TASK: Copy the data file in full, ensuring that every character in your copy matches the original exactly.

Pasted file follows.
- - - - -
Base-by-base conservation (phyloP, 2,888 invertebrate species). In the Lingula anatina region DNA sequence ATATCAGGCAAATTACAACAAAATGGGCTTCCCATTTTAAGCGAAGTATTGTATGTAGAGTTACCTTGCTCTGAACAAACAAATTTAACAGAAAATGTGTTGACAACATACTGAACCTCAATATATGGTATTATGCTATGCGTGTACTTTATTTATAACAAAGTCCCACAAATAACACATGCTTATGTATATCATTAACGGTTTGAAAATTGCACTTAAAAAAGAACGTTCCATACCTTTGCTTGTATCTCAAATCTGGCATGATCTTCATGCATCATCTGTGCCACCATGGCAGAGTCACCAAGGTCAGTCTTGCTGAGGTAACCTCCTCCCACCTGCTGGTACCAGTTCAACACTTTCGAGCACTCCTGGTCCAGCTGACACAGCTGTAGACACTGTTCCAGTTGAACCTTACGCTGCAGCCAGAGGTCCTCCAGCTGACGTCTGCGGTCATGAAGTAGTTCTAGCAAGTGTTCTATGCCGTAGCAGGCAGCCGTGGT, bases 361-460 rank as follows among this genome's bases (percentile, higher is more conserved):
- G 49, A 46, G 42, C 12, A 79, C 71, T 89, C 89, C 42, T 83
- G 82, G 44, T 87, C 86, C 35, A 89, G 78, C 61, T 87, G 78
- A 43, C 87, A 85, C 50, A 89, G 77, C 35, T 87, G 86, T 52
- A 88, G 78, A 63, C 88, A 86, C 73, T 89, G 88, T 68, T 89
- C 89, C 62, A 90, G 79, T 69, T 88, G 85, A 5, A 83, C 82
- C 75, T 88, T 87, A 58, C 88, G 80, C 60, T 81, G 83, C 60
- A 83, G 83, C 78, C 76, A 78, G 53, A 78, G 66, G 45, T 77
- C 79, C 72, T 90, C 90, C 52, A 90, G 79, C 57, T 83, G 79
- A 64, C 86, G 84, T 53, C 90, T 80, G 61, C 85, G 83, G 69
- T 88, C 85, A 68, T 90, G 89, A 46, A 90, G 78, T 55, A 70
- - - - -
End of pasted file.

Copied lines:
Base-by-base conservation (phyloP, 2,888 invertebrate species). In the Lingula anatina region DNA sequence ATATCAGGCAAATTACAACAAAATGGGCTTCCCATTTTAAGCGAAGTATTGTATGTAGAGTTACCTTGCTCTGAACAAACAAATTTAACAGAAAATGTGTTGACAACATACTGAACCTCAATATATGGTATTATGCTATGCGTGTACTTTATTTATAACAAAGTCCCACAAATAACACATGCTTATGTATATCATTAACGGTTTGAAAATTGCACTTAAAAAAGAACGTTCCATACCTTTGCTTGTATCTCAAATCTGGCATGATCTTCATGCATCATCTGTGCCACCATGGCAGAGTCACCAAGGTCAGTCTTGCTGAGGTAACCTCCTCCCACCTGCTGGTACCAGTTCAACACTTTCGAGCACTCCTGGTCCAGCTGACACAGCTGTAGACACTGTTCCAGTTGAACCTTACGCTGCAGCCAGAGGTCCTCCAGCTGACGTCTGCGGTCATGAAGTAGTTCTAGCAAGTGTTCTATGCCGTAGCAGGCAGCCGTGGT, bases 361-460 rank as follows among this genome's bases (percentile, higher is more conserved):
- G 49, A 46, G 42, C 12, A 79, C 71, T 89, C 89, C 42, T 83
- G 82, G 44, T 87, C 86, C 35, A 89, G 78, C 61, T 87, G 78
- A 43, C 87, A 85, C 50, A 89, G 77, C 35, T 87, G 86, T 52
- A 88, G 78, A 63, C 88, A 86, C 73, T 89, G 88, T 68, T 89
- C 89, C 62, A 90, G 79, T 69, T 88, G 85, A 5, A 83, C 82
- C 75, T 88, T 87, A 58, C 88, G 80, C 60, T 81, G 83, C 60
- A 83, G 83, C 78, C 76, A 78, G 53, A 78, G 66, G 45, T 77
- C 79, C 72, T 90, C 90, C 52, A 90, G 79, C 57, T 83, G 79
- A 64, C 86, G 84, T 53, C 90, T 80, G 61, C 85, G 83, G 69
- T 88, C 85, A 68, T 90, G 89, A 46, A 90, G 78, T 55, A 70